--Jos Andr s Tucked away in the northwest corner of Spain, Basque Country not only boasts more Michelin-starred restaurants per capita than any other region in the world, but its unique confluence of mountain and sea, values and tradition, informs every bite of its soulful cuisine, from pintxos to accompany a glass of wine to the elbows-on-the-table meals served in its legendary eating clubs. Yet Basque Country is more than a little inaccessible--shielded by a unique language and a distinct culture, it's an enigma to most outsiders. Until now. Marti Buckley, an American chef, journalist, and passionate Basque transplant, unlocks the mysteries of this culinary world by bringing together its intensely ingredient-driven recipes with stories of Basque customs and the Basque kitchen, and vivid photographs of both food and place. And surprise: this is food we both want to eat and can easily make. It's not about exotic ingredients or flashy techniques. It's about mind-set--how to start with that just-right fish or cut of meat or peak-of-ripeness tomato and coax forth its inherent depth of flavor. It's the marriage of simplicity and refinement, and the joy of cooking for family and friends.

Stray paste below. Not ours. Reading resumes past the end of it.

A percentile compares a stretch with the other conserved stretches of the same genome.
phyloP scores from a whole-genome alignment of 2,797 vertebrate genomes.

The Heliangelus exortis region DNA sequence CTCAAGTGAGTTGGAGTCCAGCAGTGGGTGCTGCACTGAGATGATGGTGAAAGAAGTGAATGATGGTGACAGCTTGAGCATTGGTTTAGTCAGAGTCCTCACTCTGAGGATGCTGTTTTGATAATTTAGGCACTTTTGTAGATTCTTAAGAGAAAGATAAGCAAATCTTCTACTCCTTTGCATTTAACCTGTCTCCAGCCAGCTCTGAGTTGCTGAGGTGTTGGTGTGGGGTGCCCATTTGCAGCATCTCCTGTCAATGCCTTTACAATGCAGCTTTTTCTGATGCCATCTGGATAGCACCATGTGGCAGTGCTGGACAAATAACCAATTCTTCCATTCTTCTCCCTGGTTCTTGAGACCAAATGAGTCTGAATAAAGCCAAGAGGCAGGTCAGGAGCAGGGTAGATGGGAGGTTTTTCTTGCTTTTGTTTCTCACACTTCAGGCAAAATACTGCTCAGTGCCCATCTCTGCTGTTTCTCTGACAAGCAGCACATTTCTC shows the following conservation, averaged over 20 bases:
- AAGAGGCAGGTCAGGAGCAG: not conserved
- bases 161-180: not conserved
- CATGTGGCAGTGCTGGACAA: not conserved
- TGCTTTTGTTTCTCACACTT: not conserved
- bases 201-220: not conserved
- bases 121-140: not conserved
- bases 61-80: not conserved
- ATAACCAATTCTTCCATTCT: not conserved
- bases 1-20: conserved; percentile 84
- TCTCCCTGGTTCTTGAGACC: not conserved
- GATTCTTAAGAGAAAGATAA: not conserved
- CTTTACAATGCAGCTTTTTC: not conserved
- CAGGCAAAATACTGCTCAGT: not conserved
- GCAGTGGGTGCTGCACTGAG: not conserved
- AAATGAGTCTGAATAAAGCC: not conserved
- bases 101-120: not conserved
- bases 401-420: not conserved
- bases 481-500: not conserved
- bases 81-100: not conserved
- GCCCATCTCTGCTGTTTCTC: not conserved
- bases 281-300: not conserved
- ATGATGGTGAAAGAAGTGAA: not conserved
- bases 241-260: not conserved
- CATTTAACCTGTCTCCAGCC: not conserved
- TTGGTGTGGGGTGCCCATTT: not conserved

Winner of the Art of Eating Prize 2020Winner of the Guild of Food Writers' Best Food Book Award 2019 Winner of the Edward Stanford Travel Food and Drink Book Award 2019 Winner of the John Avery Award at the Andr Simon Food and Drink Book Awards for 2018 Shortlisted for the James Beard International Cookbook Award 'The next best thing to actually travelling with Caroline Eden - a warm, erudite and greedy guide - is to read her. This is my kind of book.' Diana Henry 'A wonderfully inspiring book about a magical part of the world' Viv Groskop, author of The Anna Karenina Fix 'Part travelogue, part recipe book, this is a love letter to "the sea that welcomes strangers", soaked in colour, history, myth and the flavours of many cultures.' Nick Hunt author of Where the Wild Winds Are This is the tale of a journey between three great cities - Odessa, built on a dream by Catherine the Great, through Istanbul, the fulcrum balancing Europe and Asia and on to tough, stoic, lyrical Trabzon. With a nose for a good recipe and an ear for an extraordinary story, Caroline Eden travels from Odessa to Bessarabia, Romania, Bulgaria and Turkey's Black Sea region, exploring interconnecting culinary cultures. From the Jewish table of Odessa, to meeting the last fisherwoman of Bulgaria and charting the legacies of the White Russian migr s in Istanbul, Caroline gives readers a unique insight into a part of the world that is both shaded by darkness and illuminated by light. Meticulously researched and documenting unprecedented meetings with remarkable individuals, Black Sea is like no other piece of travel writing. Packed with rich photography and sumptuous food, this biography of a region, its people and its recipes truly breaks new ground. 'Eden's blazing talent and unabashedly greedy curiosity will have you strapped in beside her. If Sybille Bedford or Patrick Leigh Fermor had included a few recipes in their accounts of their journeys, you'd know exactly where to shelve this gem.' Christine Muhlke, The New York Times 'The food in Black Sea is wonderful, but it's Eden's prose that really elevates this book to the extraordinary. She captures people, history, and the ineffable soul of cities with astonishing, almost novelistic precision - more than once, even in the headnotes, I felt myself getting lost in the world of the story. I can't remember any cookbook that's drawn me in quite like this.' Helen Rosner, Art of Eating judge